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American sculptor Martin Puryear (b. 1941) creates work that combines the clean elegance of minimalism and the simplicity of traditional materials. His stunning sculptures explore themes of identity, ethnicity, and history, and are rich with social and cultural commentary. Puryear, who is known for abstract, large-scale pieces in wood, stone, and bronze, has captured the attention of the art world for the past 30 years. Despite the apparent simplicity of his works, however, he engages in an extensive iterative process that has, until now, been unknown.
Martin Puryear: Multiple Dimensions explores that process, featuring numerous drawings, prints, and small-scale sculptures that have never before been published. This catalogue is the first to examine Puryear’s work across media, providing invaluable insight into his visual thinking, from sketches to working drawings and constructions for sculpture. Handsomely illustrated with nearly 120 color plates that demonstrate the evolution of Puryear’s ideas between drawings, prints, and sculptures, this beautiful volume draws back the curtain on the methodology of this important and enigmatic artist.
Mark Pascale is the Janet and Craig Duchossois Curator of Prints and Drawings at the Art Institute of Chicago. Ruth Fine is former curator of special projects at the National Gallery of Art, Washington, D.C.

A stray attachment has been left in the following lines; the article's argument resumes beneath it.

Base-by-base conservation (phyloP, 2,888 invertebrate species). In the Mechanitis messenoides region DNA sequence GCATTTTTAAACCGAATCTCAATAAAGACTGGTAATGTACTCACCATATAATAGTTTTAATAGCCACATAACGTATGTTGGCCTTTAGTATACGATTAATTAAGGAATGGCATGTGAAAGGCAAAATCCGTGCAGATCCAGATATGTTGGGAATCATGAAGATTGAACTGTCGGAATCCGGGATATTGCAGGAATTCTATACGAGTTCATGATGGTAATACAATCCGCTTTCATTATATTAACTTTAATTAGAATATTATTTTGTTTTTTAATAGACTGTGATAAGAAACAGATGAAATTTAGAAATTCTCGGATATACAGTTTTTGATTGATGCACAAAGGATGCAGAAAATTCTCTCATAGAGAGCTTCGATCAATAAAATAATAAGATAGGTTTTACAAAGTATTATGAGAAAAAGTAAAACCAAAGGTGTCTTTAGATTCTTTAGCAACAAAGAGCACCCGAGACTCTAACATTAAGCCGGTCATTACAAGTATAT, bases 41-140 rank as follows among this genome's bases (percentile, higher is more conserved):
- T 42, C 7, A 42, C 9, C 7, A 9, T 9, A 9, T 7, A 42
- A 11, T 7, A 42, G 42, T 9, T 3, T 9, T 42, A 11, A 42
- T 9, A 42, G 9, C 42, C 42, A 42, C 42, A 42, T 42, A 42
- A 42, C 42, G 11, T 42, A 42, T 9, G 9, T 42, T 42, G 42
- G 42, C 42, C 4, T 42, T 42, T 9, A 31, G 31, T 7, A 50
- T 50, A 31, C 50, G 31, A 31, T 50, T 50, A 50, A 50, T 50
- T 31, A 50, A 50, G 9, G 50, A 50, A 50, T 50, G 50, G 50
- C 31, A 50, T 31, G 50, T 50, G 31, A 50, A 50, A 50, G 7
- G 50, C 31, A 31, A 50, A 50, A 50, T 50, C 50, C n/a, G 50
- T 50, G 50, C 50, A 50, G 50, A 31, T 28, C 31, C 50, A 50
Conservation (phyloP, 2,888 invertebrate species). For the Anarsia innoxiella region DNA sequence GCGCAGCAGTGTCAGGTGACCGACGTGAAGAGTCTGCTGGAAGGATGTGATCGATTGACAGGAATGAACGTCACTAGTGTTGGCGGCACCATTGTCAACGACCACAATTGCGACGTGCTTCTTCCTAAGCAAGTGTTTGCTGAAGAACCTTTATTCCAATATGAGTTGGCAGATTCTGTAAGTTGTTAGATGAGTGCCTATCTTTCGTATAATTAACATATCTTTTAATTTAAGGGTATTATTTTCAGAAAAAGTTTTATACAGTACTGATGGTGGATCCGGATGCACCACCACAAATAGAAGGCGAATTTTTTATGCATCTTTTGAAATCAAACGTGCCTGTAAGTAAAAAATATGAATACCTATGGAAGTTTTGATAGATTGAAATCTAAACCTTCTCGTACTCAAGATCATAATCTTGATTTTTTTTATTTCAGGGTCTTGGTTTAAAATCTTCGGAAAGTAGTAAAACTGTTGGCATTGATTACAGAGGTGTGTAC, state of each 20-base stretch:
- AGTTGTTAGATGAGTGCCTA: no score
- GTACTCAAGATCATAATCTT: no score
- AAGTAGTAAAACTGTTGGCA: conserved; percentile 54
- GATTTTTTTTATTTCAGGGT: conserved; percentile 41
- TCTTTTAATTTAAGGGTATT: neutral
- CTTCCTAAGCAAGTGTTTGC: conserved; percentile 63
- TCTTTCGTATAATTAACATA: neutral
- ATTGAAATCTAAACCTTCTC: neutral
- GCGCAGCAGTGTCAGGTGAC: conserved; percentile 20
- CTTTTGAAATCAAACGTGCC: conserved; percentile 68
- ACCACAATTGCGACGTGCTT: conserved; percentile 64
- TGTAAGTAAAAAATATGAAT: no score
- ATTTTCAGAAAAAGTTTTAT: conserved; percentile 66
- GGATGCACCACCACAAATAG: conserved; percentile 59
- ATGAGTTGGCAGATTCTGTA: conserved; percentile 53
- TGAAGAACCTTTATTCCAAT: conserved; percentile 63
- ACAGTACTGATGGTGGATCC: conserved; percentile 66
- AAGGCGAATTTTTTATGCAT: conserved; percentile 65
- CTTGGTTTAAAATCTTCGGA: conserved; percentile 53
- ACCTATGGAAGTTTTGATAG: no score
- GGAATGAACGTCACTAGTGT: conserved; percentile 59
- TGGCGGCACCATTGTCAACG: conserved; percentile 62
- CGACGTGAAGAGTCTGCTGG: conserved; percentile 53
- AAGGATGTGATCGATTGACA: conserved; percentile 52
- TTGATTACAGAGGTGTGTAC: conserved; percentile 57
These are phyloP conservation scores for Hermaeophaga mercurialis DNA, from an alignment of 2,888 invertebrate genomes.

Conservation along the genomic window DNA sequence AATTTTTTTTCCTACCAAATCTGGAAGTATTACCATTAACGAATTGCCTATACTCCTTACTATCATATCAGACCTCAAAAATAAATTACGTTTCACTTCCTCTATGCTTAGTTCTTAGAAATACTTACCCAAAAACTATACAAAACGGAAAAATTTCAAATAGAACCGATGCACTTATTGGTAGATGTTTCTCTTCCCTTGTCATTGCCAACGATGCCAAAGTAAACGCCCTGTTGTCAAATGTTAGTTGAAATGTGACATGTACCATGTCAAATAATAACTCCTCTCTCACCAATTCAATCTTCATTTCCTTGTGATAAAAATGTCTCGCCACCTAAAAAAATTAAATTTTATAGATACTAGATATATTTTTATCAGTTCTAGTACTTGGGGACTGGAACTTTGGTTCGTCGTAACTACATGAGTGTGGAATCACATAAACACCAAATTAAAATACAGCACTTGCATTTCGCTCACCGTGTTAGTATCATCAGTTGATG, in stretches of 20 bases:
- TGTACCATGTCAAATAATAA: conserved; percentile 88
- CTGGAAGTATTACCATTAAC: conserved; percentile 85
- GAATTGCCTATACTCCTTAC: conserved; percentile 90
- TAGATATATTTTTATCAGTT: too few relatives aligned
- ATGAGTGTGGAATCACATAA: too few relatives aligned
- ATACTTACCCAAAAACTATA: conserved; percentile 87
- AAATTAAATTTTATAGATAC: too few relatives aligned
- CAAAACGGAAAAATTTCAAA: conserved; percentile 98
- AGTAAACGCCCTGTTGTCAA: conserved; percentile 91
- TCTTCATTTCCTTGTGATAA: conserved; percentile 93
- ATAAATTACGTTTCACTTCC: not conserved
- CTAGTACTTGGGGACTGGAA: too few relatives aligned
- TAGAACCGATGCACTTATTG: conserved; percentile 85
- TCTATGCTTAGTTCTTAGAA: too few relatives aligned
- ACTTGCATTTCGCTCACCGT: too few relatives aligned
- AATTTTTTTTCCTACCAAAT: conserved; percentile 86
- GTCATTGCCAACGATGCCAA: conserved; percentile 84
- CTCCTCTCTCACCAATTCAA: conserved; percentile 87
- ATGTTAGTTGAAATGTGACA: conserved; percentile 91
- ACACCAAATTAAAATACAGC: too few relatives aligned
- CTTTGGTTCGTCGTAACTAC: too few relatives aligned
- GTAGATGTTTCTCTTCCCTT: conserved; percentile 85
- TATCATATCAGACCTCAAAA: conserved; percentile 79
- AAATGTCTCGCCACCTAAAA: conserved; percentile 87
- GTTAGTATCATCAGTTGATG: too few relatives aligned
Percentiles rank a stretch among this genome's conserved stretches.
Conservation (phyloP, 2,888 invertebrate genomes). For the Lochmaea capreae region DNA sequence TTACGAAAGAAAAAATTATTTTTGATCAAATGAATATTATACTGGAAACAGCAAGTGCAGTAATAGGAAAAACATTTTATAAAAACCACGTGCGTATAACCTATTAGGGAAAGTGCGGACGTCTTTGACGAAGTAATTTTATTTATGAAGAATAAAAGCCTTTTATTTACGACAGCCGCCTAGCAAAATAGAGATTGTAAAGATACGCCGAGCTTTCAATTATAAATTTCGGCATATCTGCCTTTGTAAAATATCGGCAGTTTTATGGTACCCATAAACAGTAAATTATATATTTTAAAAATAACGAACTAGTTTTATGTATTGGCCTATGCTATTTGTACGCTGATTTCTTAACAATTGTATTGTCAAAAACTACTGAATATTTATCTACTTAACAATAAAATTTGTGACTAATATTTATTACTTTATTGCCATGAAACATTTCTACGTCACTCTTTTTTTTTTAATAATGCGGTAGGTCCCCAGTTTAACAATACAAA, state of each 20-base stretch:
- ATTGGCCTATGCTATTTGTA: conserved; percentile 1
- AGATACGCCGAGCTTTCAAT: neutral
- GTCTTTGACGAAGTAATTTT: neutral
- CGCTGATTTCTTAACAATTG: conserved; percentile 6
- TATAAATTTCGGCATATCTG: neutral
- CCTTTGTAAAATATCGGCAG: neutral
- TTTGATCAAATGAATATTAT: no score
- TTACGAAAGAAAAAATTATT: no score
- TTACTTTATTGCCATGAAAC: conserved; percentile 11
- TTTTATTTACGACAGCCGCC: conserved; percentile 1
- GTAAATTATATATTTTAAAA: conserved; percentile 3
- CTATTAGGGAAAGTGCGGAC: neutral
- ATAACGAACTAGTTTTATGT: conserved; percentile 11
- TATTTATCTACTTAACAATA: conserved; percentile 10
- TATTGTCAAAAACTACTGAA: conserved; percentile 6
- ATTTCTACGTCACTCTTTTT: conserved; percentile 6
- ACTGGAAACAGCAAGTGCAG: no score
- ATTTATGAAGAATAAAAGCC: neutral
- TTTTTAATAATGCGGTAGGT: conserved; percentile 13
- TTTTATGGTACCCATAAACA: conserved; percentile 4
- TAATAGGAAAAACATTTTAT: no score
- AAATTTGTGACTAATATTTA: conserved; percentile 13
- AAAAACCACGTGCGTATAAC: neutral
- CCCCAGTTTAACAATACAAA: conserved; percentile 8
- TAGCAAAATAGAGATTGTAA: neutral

The Art Institute of Chicago, 2015 160 p., 8 x 9 ½, 140 color illus.
1 hour 36 min ago The Art Institute of Chicago NOW OPEN—Humanism + Dynamite = The Soviet Photomontages of Aleksandr Zhitomirsky
The first exhibition in the post-Soviet world devoted to leading political artist Aleksandr Zhitomirsky offers a captivating portrayal of a satirist and loyal citizen who inventively furthered his country’s official causes across a tumultuous half-century.
3 hours 28 min ago The Art Institute of Chicago CLOSING SOON—Icelandic artist/musician Ragnar Kjartansson’s intensely durational works often manifest a rare synthesis of pathos and humor.
A Lot of Sorrow is both a music video and extended concert film, in which The National performs its ballad “Sorrow” on repeat for six hours. See the song take on new layers of meaning as the hours pass and fatigue sets in.
Closing October 16—http://bit.ly/2du3GXh
2 days 23 hours ago The Art Institute of Chicago Congratulations to the Smithsonian National Museum of African American History and Culture on their grand opening this weekend. The building, designed by architect David Adjaye, is a truly historic addition to the National Mall in Washington D.C. #APeoplesJourney #MakingHistory